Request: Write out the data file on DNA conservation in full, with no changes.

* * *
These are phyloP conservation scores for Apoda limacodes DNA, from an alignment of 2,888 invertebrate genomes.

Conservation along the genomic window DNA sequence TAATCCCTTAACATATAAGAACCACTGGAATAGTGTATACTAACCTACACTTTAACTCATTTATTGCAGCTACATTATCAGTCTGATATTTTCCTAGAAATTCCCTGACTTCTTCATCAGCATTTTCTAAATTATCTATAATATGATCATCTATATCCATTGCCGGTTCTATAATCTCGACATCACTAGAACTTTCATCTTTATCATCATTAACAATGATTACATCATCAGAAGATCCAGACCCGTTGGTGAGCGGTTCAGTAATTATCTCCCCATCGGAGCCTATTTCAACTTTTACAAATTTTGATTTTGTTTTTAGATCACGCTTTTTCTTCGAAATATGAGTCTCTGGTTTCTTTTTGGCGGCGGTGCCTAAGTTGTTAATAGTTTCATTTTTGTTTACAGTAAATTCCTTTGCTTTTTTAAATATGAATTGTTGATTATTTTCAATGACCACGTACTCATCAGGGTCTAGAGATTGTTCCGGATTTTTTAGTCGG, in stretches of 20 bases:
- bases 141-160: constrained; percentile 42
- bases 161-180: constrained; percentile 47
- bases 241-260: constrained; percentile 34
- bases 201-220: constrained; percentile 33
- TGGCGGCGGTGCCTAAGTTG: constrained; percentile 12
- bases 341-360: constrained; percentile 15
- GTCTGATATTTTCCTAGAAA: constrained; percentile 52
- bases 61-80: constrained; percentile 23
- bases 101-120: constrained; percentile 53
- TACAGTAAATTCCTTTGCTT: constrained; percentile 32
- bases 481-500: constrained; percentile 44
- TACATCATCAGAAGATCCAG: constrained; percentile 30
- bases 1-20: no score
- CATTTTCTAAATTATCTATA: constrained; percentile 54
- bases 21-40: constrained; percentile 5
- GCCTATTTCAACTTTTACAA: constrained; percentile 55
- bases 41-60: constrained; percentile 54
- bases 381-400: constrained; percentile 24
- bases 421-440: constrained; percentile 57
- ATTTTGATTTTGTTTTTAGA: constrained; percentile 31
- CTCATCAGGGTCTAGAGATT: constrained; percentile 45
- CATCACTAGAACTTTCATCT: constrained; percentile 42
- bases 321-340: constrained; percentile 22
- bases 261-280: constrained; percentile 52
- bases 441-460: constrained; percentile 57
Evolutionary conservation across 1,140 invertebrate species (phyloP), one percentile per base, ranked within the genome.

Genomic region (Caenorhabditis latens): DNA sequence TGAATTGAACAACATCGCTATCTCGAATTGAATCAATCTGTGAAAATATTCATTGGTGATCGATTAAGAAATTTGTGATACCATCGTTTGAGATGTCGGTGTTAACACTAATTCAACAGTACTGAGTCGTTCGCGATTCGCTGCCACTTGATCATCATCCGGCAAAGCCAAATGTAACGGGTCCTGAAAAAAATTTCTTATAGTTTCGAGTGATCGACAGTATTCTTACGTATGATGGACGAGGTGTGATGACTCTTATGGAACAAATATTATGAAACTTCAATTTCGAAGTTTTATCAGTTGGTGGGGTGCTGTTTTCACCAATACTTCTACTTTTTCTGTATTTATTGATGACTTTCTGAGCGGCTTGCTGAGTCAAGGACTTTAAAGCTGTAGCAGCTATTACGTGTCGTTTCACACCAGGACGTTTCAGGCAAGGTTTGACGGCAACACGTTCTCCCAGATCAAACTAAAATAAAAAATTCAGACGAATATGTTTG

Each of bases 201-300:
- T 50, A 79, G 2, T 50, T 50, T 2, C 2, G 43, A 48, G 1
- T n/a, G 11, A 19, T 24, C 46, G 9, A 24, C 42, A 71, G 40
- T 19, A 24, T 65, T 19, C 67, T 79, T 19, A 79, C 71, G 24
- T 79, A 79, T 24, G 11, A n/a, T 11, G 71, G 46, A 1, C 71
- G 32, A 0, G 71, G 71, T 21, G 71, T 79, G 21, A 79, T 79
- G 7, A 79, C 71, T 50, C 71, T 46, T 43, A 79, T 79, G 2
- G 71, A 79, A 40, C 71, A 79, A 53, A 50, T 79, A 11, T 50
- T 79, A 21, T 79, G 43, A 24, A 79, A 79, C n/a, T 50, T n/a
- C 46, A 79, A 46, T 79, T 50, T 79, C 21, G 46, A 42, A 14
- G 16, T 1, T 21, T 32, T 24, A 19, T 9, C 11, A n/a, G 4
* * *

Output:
These are phyloP conservation scores for Apoda limacodes DNA, from an alignment of 2,888 invertebrate genomes.

Conservation along the genomic window DNA sequence TAATCCCTTAACATATAAGAACCACTGGAATAGTGTATACTAACCTACACTTTAACTCATTTATTGCAGCTACATTATCAGTCTGATATTTTCCTAGAAATTCCCTGACTTCTTCATCAGCATTTTCTAAATTATCTATAATATGATCATCTATATCCATTGCCGGTTCTATAATCTCGACATCACTAGAACTTTCATCTTTATCATCATTAACAATGATTACATCATCAGAAGATCCAGACCCGTTGGTGAGCGGTTCAGTAATTATCTCCCCATCGGAGCCTATTTCAACTTTTACAAATTTTGATTTTGTTTTTAGATCACGCTTTTTCTTCGAAATATGAGTCTCTGGTTTCTTTTTGGCGGCGGTGCCTAAGTTGTTAATAGTTTCATTTTTGTTTACAGTAAATTCCTTTGCTTTTTTAAATATGAATTGTTGATTATTTTCAATGACCACGTACTCATCAGGGTCTAGAGATTGTTCCGGATTTTTTAGTCGG, in stretches of 20 bases:
- bases 141-160: constrained; percentile 42
- bases 161-180: constrained; percentile 47
- bases 241-260: constrained; percentile 34
- bases 201-220: constrained; percentile 33
- TGGCGGCGGTGCCTAAGTTG: constrained; percentile 12
- bases 341-360: constrained; percentile 15
- GTCTGATATTTTCCTAGAAA: constrained; percentile 52
- bases 61-80: constrained; percentile 23
- bases 101-120: constrained; percentile 53
- TACAGTAAATTCCTTTGCTT: constrained; percentile 32
- bases 481-500: constrained; percentile 44
- TACATCATCAGAAGATCCAG: constrained; percentile 30
- bases 1-20: no score
- CATTTTCTAAATTATCTATA: constrained; percentile 54
- bases 21-40: constrained; percentile 5
- GCCTATTTCAACTTTTACAA: constrained; percentile 55
- bases 41-60: constrained; percentile 54
- bases 381-400: constrained; percentile 24
- bases 421-440: constrained; percentile 57
- ATTTTGATTTTGTTTTTAGA: constrained; percentile 31
- CTCATCAGGGTCTAGAGATT: constrained; percentile 45
- CATCACTAGAACTTTCATCT: constrained; percentile 42
- bases 321-340: constrained; percentile 22
- bases 261-280: constrained; percentile 52
- bases 441-460: constrained; percentile 57
Evolutionary conservation across 1,140 invertebrate species (phyloP), one percentile per base, ranked within the genome.

Genomic region (Caenorhabditis latens): DNA sequence TGAATTGAACAACATCGCTATCTCGAATTGAATCAATCTGTGAAAATATTCATTGGTGATCGATTAAGAAATTTGTGATACCATCGTTTGAGATGTCGGTGTTAACACTAATTCAACAGTACTGAGTCGTTCGCGATTCGCTGCCACTTGATCATCATCCGGCAAAGCCAAATGTAACGGGTCCTGAAAAAAATTTCTTATAGTTTCGAGTGATCGACAGTATTCTTACGTATGATGGACGAGGTGTGATGACTCTTATGGAACAAATATTATGAAACTTCAATTTCGAAGTTTTATCAGTTGGTGGGGTGCTGTTTTCACCAATACTTCTACTTTTTCTGTATTTATTGATGACTTTCTGAGCGGCTTGCTGAGTCAAGGACTTTAAAGCTGTAGCAGCTATTACGTGTCGTTTCACACCAGGACGTTTCAGGCAAGGTTTGACGGCAACACGTTCTCCCAGATCAAACTAAAATAAAAAATTCAGACGAATATGTTTG

Each of bases 201-300:
- T 50, A 79, G 2, T 50, T 50, T 2, C 2, G 43, A 48, G 1
- T n/a, G 11, A 19, T 24, C 46, G 9, A 24, C 42, A 71, G 40
- T 19, A 24, T 65, T 19, C 67, T 79, T 19, A 79, C 71, G 24
- T 79, A 79, T 24, G 11, A n/a, T 11, G 71, G 46, A 1, C 71
- G 32, A 0, G 71, G 71, T 21, G 71, T 79, G 21, A 79, T 79
- G 7, A 79, C 71, T 50, C 71, T 46, T 43, A 79, T 79, G 2
- G 71, A 79, A 40, C 71, A 79, A 53, A 50, T 79, A 11, T 50
- T 79, A 21, T 79, G 43, A 24, A 79, A 79, C n/a, T 50, T n/a
- C 46, A 79, A 46, T 79, T 50, T 79, C 21, G 46, A 42, A 14
- G 16, T 1, T 21, T 32, T 24, A 19, T 9, C 11, A n/a, G 4